KenGS wrote:I guess not being able to use power assistance when not on a shared path is under the Cons heading when it applies.
I'd take a contrary view in saying that it's positive thing not using power on a shared path. Eg in the example of the throttle sticking (or breaking a brake cable), you've got more chance of hurting somebody (other than yourself) if you hit a pedestrian rather than a car. Plus shared footpaths are usually much less spacious than a roadway, so you have less room to manoeuvre at high(er) speed.
Where possible I prefer travelling on the roadway rather than a dual use path, because I'm able to travel faster more safely. Ideally I'd prefer to travel on a dedicated "pedestrian free" bike path, but they're not very common, sadly. In Perth we've now got a blanket 50 km/h speed limit on non-major (or signposted) suburban roads, which means that the speed differential between even unassisted cycles and motor traffic is much smaller. In designated "school zones" the speed limit is 40 km/h, which means that I'm actually able to travel at the same speed as cars (on the flat) without needing to use the motor.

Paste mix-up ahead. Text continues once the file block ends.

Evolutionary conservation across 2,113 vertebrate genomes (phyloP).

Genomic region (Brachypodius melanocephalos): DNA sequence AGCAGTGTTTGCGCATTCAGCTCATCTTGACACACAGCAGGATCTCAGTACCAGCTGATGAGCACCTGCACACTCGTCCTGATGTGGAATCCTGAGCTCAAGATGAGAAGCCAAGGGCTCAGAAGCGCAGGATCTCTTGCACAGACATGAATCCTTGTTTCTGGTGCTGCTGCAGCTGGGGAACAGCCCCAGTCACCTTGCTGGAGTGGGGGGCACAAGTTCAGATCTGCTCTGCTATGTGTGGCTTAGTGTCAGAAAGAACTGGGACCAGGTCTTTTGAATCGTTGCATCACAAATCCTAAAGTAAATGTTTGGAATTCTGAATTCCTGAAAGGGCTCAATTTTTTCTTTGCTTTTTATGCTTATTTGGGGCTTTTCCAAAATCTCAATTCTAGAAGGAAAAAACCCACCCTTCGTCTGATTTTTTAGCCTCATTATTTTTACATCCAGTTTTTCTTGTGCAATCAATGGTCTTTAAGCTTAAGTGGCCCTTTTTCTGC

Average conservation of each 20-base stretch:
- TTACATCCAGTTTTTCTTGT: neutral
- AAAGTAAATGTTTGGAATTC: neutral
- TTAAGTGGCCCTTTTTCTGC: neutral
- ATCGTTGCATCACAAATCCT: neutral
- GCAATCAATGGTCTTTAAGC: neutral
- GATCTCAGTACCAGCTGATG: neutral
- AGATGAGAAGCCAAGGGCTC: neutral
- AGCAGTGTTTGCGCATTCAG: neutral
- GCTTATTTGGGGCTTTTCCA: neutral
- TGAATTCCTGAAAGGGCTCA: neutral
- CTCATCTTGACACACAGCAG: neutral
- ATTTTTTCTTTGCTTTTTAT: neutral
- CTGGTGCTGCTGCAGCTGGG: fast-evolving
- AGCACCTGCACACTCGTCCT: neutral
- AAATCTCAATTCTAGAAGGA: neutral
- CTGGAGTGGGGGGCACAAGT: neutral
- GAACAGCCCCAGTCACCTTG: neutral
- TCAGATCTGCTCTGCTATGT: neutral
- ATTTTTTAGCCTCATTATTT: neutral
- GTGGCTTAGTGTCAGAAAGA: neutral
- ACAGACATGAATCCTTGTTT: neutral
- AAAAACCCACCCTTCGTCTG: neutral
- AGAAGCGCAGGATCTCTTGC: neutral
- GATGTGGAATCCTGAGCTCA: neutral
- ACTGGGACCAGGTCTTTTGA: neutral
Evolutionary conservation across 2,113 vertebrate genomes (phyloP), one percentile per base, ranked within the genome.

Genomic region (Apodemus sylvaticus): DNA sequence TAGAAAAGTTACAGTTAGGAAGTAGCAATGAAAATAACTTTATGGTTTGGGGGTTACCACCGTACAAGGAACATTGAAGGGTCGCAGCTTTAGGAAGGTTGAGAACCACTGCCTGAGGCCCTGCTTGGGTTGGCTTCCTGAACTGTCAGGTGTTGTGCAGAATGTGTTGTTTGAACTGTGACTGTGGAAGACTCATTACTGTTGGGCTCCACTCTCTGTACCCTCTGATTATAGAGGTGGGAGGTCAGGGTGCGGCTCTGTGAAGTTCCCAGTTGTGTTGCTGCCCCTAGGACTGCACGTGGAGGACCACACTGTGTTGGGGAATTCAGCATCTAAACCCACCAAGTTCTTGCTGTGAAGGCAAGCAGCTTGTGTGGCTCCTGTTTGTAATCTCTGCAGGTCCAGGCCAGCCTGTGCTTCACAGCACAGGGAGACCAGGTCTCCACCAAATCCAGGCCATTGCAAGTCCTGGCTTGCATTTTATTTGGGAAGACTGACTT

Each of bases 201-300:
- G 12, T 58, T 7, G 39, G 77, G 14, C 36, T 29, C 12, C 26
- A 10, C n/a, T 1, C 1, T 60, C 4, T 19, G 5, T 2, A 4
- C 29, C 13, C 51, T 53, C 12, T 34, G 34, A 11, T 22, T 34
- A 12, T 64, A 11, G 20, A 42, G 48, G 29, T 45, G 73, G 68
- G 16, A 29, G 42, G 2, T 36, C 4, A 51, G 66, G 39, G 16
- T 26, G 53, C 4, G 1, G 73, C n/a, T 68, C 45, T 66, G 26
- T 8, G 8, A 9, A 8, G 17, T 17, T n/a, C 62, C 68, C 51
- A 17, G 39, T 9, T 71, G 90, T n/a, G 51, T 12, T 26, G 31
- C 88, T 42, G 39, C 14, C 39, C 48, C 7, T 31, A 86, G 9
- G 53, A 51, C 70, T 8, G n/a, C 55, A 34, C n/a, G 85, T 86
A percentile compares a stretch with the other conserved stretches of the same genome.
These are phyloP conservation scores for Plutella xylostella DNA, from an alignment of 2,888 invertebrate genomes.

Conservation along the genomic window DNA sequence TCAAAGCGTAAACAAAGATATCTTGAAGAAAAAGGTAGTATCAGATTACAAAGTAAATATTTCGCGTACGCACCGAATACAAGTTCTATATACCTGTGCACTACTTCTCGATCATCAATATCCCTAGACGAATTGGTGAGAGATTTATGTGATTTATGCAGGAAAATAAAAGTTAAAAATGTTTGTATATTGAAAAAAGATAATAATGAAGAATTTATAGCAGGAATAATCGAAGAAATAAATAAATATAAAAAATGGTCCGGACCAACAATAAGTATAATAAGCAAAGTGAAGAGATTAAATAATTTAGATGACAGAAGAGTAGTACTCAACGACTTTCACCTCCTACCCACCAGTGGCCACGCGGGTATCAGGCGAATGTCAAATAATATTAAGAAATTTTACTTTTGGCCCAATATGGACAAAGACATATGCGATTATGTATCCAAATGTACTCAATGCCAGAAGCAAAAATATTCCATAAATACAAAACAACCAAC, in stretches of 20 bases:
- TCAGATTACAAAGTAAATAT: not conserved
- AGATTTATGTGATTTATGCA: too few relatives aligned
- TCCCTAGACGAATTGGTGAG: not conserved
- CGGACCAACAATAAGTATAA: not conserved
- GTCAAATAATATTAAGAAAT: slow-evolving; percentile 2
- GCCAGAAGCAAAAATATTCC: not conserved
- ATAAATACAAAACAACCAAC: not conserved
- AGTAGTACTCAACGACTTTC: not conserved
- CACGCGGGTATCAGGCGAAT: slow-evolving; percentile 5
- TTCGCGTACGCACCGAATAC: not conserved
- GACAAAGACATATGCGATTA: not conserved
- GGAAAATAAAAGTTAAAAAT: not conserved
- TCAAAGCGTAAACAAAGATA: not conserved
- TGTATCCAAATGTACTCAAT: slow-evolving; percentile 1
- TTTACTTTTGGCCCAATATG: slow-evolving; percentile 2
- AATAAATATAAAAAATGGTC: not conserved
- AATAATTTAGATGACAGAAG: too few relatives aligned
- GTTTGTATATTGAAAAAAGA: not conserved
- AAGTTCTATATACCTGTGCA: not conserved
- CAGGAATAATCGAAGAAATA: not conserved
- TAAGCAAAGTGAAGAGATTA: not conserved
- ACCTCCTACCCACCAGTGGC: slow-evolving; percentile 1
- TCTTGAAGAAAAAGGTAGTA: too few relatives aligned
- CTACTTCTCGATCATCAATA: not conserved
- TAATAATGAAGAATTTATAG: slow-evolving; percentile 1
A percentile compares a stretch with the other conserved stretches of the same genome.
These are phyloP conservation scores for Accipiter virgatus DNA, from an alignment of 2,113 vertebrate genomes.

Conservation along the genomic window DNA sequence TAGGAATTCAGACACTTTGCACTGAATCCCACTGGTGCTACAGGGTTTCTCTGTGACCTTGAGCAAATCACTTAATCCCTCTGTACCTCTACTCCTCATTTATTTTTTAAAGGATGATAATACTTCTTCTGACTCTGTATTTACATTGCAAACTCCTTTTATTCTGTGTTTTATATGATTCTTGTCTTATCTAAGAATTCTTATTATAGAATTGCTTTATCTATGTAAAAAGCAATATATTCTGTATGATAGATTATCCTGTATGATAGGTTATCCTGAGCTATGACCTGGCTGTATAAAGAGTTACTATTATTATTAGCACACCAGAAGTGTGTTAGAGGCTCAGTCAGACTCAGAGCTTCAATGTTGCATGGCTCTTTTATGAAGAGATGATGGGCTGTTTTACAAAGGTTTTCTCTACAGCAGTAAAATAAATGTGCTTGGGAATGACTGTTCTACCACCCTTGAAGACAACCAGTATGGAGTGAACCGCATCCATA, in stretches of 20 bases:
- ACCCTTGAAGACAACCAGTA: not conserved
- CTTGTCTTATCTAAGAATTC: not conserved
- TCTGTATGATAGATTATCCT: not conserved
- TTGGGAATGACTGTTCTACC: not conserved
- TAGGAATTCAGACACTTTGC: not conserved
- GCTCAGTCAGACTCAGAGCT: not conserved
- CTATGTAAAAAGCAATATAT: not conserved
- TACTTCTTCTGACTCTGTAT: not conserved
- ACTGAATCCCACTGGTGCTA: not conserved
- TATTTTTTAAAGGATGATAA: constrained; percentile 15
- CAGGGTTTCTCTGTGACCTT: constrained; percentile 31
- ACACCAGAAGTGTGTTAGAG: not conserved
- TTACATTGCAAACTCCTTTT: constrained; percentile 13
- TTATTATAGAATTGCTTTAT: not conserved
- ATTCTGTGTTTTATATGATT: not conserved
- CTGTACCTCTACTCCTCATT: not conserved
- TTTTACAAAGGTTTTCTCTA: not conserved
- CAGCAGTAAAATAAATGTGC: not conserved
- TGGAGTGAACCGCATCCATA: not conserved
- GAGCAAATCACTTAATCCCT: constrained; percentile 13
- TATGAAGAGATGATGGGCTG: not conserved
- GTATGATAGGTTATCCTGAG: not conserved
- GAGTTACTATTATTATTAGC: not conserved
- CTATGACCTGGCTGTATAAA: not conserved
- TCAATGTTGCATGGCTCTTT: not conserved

If the blanket suburban speed limit were to drop to 40 km/h, then that would change the entire ball game, and assisted cycles would become a very real option.
Just a thought.